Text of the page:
Compared to other climate actions, companies are much less likely to have already undertaken these five, and more than one-third of organizations haven’t implemented more than one of them. While concern for the environment and optimism for change both remain strong, organizations will increasingly need to consider taking more decisive action to limit the worst impacts of climate change.

CxOs also chose brand recognition and reputation, customer satisfaction, and employee morale and well-being as three of the four top benefits of their companies’ sustainability efforts, suggesting many CxOs see climate actions as beneficial to their relationships with their stakeholders. The lowest-ranked benefits (revenue from both longstanding and new business, asset values, cost of investment, and operating margins) suggest CxOs continue to struggle with the short-term costs of transitioning to a low carbon future.

Lessons from sustainability leaders                                                         

Deloitte’s survey revealed a group of leaders—19% of the sample—whose organizations serve as a model for tackling sustainability with efficiency and effectiveness, while reaping the benefits in return. These leading organizations have implemented at least four of the five “needle-moving” sustainability actions. Compared to those organizations who haven’t implemented more than one—35% of the total (nearly double the leader group)—these leaders are:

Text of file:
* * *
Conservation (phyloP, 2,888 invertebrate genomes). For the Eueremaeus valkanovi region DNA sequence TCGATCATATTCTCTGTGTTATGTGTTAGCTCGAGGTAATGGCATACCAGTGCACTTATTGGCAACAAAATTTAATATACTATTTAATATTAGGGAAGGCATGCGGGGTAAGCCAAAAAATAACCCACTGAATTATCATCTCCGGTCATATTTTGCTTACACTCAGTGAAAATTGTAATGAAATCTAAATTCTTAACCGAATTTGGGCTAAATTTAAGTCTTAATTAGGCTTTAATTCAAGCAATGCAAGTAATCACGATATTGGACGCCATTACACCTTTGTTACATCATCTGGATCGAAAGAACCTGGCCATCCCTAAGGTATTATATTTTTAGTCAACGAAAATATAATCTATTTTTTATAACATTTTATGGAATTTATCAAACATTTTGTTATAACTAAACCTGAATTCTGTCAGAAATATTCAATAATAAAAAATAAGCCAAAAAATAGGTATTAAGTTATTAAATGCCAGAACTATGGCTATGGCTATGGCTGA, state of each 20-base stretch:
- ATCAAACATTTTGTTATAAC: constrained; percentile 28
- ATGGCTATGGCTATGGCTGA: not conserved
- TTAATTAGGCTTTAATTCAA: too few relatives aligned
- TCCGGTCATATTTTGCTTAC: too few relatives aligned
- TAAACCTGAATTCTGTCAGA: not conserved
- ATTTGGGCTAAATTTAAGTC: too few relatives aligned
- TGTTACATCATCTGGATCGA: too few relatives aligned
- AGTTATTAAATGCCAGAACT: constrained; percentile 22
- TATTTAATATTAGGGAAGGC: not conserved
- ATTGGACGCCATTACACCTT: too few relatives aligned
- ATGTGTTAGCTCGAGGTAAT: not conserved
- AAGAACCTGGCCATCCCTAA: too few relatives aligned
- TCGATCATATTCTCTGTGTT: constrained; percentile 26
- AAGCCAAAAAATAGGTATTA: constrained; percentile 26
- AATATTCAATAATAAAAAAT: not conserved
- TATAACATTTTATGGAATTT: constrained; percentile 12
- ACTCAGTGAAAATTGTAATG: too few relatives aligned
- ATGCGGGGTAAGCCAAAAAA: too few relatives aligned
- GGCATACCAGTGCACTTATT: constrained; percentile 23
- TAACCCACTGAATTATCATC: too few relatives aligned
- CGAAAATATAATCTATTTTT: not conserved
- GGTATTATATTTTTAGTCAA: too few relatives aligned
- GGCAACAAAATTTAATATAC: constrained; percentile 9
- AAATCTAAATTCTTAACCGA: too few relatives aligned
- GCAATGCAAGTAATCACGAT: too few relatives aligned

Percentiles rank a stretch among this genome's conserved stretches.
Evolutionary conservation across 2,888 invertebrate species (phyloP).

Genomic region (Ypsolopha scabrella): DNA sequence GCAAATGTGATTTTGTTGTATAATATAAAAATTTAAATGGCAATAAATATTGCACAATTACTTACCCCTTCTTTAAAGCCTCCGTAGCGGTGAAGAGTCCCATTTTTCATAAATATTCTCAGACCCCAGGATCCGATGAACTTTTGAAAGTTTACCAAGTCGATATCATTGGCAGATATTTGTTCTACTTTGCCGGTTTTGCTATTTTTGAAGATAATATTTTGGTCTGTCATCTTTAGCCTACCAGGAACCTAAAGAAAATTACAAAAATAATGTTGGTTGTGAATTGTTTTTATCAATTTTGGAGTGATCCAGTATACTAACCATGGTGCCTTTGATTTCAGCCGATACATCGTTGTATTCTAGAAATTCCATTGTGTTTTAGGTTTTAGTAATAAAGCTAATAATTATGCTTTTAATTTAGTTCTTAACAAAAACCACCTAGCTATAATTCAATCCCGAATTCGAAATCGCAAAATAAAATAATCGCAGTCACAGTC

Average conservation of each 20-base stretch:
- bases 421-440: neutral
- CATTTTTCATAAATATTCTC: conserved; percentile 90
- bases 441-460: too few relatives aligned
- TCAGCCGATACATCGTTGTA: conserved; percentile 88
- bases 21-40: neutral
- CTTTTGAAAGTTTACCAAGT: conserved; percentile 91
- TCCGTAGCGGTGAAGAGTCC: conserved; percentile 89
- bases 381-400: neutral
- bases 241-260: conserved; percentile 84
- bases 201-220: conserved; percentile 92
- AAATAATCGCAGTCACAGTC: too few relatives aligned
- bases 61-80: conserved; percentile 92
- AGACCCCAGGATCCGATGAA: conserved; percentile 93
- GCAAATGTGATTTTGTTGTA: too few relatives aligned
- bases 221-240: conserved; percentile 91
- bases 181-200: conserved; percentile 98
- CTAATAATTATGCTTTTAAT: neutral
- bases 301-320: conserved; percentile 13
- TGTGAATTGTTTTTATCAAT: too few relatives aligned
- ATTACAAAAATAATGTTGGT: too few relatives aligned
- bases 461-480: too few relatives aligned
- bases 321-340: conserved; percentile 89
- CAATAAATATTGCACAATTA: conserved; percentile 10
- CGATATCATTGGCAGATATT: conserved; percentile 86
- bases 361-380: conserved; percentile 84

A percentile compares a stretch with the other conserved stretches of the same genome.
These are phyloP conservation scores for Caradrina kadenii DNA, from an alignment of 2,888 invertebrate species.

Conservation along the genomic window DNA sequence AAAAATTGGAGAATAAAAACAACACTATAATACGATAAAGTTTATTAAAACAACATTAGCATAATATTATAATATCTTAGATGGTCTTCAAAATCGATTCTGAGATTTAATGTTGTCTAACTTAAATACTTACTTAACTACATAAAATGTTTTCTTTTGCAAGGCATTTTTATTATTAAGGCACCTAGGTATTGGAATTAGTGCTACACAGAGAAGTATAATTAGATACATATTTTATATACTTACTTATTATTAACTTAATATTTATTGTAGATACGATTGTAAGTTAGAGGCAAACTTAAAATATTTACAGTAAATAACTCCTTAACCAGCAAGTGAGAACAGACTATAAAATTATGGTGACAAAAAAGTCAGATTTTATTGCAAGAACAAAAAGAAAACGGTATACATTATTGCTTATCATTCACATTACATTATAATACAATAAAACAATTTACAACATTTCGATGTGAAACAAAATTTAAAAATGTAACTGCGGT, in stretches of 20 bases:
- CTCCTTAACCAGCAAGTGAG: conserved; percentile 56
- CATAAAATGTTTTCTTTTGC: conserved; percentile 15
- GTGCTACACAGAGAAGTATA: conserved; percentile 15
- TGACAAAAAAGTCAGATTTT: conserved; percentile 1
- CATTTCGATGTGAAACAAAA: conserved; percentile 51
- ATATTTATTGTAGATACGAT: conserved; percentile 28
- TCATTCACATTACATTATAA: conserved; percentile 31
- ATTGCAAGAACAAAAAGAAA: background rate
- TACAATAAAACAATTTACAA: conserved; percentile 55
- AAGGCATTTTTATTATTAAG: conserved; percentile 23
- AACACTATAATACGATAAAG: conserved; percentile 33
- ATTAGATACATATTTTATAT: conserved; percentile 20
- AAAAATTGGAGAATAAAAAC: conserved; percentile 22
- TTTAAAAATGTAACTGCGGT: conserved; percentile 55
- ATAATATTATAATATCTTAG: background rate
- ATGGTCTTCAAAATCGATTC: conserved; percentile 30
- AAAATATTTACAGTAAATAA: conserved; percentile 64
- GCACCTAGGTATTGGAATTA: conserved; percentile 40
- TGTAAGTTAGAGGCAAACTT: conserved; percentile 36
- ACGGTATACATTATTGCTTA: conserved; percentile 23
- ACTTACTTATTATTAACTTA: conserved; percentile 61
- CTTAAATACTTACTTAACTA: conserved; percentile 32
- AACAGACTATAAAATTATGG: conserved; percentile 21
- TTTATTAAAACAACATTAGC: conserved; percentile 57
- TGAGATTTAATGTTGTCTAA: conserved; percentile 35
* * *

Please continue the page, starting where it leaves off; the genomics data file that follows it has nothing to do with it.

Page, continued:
• More concerned about climate change (74% versus 52%);
  • Expecting climate change to have a high impact on their business strategies in the coming years (73% versus 50%);
  • Planning to achieve net-zero emissions by 2030 (82% versus 50%);
  • Less likely to see cost as an obstacle for sustainability efforts, indicating they may have a better understanding of the costs associated with inaction and have greater senior leader buy-in; and
  • More likely to understand the business opportunity of sustainability to their bottom lines, stakeholder satisfaction, and general broader performance.

“Not all businesses are at the same stage in their climate journeys, but all companies will soon need to move from ‘why’ to ‘how’ with their own customized approach,” says Mr Renjen. “However, these actions are important markers of leadership as they require having a mindset that sees both the risks of inaction and the opportunity of sustainability, a culture that embeds climate directly into business strategy, buy-in from senior leaders, and the ability to influence third parties, including business partners, government, and regulators.”